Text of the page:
Editor's note: Minnesota native Kelsey Peterson's documentary, "Move Me," makes its television premiere on PBS' "Independent Lens" at 9 p.m. Monday on TPT, Ch. 2. It will stream for a month afterward on the PBS video app. This column has been updated.
All of the ways by which Kelsey Peterson defined herself crumbled the moment she decided to dive into Lake Superior.
At the time, Peterson was a 27-year-old dancer and yoga teacher who regarded herself as sexy, sensual, confident and strong.
"My whole life, for so long, was about what I could do with my body," Peterson told me. "One split second takes all that away."
Peterson, who grew up in the Twin Cities and along Bay Lake in Crow Wing County, had been boating with friends on the July 4th holiday in 2012 near Madeline Island in Wisconsin. She was literally intoxicated — and intoxicated with the still water beckoning her to jump. She dove into a shallow part, hitting the sand 3 feet below and breaking her neck in three places. The injury left her paralyzed from the chest down.
Her journey as she travels from a place of hope for a total cure toward a more balanced state of self-acceptance is the heart of "Move Me," a new documentary Peterson co-directed with Daniel Klein. The movie was shown this summer at the Minneapolis St. Paul International Film Festival.
Sometimes we may cling too tightly to pieces of ourselves, deluded by the notion that those pieces — our careers, our marriages, our status, our athleticism, our youth, our wealth — are part and parcel of our identity. Peterson learned firsthand how dangerous that is.
"The things that define us, we can lose them," she said. "And then they can confine us, because we can try so hard to hold onto something that isn't."
Her documentary, which began filming five years ago, blisters in honesty about what Peterson yearns for her body to do.
"I don't want to just f—ing walk," a frustrated Peterson tells her mom as she wipes away tears. "I want to f—ing dance."
Not just walk and dance, but shower. Dress. Toilet. Experience an orgasm. The film lifts the curtain on the most intimate challenges faced by Peterson and others who've lost the ability to move and feel.
"What's hidden about disability, but spinal cord injuries in particular, is all the stuff you don't see," said Gabriel Rodreick, a musician who appears in the film and collaborated with Peterson on "A Cripple's Dance," a live music and dance performance. "We lose bladder function, bowel function and sexual function. It's not just we can't walk. It's a whole host of other things we have to figure out and adapt to and struggle with."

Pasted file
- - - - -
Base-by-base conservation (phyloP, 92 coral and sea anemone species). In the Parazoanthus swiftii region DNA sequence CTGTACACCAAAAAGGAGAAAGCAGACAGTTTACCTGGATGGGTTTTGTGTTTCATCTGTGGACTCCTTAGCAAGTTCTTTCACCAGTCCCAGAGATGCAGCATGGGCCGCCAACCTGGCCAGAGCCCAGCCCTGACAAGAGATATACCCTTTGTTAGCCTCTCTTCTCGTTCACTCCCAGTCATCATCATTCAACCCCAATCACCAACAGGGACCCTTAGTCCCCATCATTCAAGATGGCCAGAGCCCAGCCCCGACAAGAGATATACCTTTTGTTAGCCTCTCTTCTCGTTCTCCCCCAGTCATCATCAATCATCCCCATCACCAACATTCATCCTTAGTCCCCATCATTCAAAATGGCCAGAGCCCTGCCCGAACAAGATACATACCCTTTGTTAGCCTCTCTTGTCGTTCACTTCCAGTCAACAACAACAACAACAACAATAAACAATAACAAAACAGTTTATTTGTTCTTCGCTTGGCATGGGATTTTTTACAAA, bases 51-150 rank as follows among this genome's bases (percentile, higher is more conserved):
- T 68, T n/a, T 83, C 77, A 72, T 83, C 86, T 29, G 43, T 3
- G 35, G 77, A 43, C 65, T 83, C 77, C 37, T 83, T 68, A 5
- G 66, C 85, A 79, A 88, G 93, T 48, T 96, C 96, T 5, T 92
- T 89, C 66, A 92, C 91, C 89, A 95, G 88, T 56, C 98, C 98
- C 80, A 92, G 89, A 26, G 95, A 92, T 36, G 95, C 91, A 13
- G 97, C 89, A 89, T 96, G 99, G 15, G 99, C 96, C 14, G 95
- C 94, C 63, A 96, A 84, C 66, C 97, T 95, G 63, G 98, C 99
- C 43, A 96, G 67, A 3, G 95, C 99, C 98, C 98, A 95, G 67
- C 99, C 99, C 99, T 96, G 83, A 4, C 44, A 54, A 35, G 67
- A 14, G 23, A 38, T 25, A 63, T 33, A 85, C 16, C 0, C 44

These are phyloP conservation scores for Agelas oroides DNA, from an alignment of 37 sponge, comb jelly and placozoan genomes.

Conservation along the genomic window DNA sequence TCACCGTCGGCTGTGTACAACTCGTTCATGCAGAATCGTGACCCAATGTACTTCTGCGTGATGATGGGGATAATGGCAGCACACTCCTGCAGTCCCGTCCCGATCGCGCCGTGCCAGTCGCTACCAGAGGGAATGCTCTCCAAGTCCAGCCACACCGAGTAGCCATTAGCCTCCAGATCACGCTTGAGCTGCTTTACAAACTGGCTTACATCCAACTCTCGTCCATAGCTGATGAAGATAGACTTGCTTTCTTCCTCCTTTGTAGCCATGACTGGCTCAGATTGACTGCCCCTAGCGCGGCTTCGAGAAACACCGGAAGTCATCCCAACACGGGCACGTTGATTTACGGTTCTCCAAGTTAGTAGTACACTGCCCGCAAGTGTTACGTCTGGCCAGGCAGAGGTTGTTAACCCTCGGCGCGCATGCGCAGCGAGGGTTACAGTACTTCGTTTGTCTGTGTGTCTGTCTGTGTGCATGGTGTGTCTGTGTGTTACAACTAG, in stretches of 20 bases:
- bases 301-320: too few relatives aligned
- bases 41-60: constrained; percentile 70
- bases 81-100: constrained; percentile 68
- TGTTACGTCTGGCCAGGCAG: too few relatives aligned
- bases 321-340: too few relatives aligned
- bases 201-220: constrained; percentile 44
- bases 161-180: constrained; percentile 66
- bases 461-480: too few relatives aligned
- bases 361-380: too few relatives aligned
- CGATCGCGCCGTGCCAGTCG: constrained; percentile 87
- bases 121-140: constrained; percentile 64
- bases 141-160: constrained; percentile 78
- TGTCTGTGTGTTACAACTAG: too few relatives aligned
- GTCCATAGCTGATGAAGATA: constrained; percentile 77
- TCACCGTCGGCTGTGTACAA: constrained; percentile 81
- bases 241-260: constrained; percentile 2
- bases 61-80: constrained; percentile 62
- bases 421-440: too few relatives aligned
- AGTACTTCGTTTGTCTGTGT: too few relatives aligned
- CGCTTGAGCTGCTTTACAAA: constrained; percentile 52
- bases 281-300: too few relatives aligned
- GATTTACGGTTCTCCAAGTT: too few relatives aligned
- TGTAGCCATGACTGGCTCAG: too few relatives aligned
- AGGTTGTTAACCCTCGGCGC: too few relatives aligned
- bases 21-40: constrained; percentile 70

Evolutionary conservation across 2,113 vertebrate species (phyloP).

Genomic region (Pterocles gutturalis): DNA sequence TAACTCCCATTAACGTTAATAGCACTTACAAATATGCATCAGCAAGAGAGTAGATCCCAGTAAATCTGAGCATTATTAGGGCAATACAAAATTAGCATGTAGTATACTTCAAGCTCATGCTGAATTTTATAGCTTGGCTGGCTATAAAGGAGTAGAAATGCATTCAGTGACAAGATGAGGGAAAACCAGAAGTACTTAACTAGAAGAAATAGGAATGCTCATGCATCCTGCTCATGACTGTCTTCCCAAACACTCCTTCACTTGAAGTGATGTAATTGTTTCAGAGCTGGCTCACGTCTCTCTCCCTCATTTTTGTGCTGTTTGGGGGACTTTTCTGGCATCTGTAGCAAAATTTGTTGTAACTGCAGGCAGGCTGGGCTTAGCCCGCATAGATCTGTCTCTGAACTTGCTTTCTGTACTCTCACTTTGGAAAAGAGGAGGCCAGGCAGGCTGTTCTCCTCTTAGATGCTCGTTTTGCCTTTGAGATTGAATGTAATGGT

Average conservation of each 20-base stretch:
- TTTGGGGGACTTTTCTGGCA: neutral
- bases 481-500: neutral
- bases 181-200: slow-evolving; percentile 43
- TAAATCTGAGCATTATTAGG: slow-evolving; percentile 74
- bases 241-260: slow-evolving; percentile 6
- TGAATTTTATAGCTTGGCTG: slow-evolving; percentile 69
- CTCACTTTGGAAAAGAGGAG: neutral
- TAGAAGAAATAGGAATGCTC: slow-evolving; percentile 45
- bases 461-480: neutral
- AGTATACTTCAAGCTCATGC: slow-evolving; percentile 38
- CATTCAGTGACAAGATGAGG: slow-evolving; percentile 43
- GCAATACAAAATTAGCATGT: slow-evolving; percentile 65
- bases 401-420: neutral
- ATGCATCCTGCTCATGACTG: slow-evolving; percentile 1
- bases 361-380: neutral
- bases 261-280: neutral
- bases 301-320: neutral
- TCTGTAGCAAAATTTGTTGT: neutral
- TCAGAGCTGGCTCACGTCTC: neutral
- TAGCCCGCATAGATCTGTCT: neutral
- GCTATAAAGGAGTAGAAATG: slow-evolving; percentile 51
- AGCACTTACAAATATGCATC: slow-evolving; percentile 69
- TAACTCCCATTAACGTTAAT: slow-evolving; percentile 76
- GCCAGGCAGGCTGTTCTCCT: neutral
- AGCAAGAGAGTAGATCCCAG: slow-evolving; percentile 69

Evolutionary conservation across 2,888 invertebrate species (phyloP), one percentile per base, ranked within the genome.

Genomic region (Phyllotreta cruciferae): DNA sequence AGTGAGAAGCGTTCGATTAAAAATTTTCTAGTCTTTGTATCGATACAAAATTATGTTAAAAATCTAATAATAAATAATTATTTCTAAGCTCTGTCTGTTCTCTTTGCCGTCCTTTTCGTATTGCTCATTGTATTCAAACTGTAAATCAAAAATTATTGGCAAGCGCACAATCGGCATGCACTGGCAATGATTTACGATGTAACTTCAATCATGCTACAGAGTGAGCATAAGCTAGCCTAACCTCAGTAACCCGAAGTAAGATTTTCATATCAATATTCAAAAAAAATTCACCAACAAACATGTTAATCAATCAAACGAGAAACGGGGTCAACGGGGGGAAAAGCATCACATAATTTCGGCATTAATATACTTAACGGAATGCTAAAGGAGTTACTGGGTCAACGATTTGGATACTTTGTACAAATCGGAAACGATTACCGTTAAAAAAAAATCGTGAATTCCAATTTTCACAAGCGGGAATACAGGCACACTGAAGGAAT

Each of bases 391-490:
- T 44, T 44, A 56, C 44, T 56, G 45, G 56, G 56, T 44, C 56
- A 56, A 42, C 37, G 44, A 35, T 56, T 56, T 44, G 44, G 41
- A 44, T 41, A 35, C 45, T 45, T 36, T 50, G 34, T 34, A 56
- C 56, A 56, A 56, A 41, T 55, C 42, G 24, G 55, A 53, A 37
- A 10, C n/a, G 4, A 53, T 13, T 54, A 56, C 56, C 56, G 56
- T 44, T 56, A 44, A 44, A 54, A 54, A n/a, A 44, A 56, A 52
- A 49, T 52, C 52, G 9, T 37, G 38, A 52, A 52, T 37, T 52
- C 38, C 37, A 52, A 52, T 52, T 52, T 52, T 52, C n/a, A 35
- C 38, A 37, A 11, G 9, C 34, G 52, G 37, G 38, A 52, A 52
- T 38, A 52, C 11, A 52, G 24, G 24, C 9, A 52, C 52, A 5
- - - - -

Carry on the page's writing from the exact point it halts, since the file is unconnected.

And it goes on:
Rodreick says too often narratives about disability steer toward what's known as "inspiration porn," a term coined by the late Australian disability activist Stella Young. It may objectify and pity disabled people, or hero-worship them, only to make able-bodied people feel better about themselves.
"I don't think we see and hear enough honest stories about disability that encapsulate the whole thing," Rodreick said, but he believes Peterson is shining a light on aspects often considered taboo. "We need more of that story."
Much of the film's plot is driven by Peterson's exploration into therapies and a cutting-edge clinical trial that implants a stimulation device into the patient's spine in hopes of helping them regain some day-to-day life functions.
The first-time filmmaker doesn't shy away from one of her wishes — to be able to experience sexual pleasure again.
It was important as a woman and as a person with a disability to share that truth, hopefully giving others permission to be free with their sexual side, Peterson said. In the past couple of years, she's been kinder to herself and has begun exploring her sensuality again.
"The thing with disability, we're desexualized. When you're desexualized, it's dehumanizing," she said.
Peterson admits she's still working through some "deep-seated ableism" that is slowly and uncomfortably revealing itself. Most able-bodied people aren't aware how much they identify with their bodies and how it dictates their feelings about themselves, she said.
Dancing was always Peterson's mode of self-expression. She was the kid who lugged her boom box to school, blasting Ace of Base and insisting that her friends dance to all of her choreographed moves. She graduated from high school at the Perpich Center for Arts Education in Golden Valley and majored in dance at the University of Montana.
After she became injured, Peterson resisted identifying herself as someone with a disability. And once she finally did, she felt at times like an "impostor" because she did not fully grasp what being disabled meant. She's now finding her voice as a proud member of the community, a place where she feels understood.
Peterson has fought to channel her creativity in other ways — filmmaking, dancing and choreographing from a wheelchair — and learning to let go what she can. She even moved back to Madeline Island, the place of her accident, and has redefined her relationship with the lake.
"It's so important to surrender to the flow of life," she told me, "and to lean into our powers of adaptation as human beings."
Adapt, twist, balance, surrender. These are things a dancer innately knows, and I'm grateful Peterson can teach us how to find grace through it all.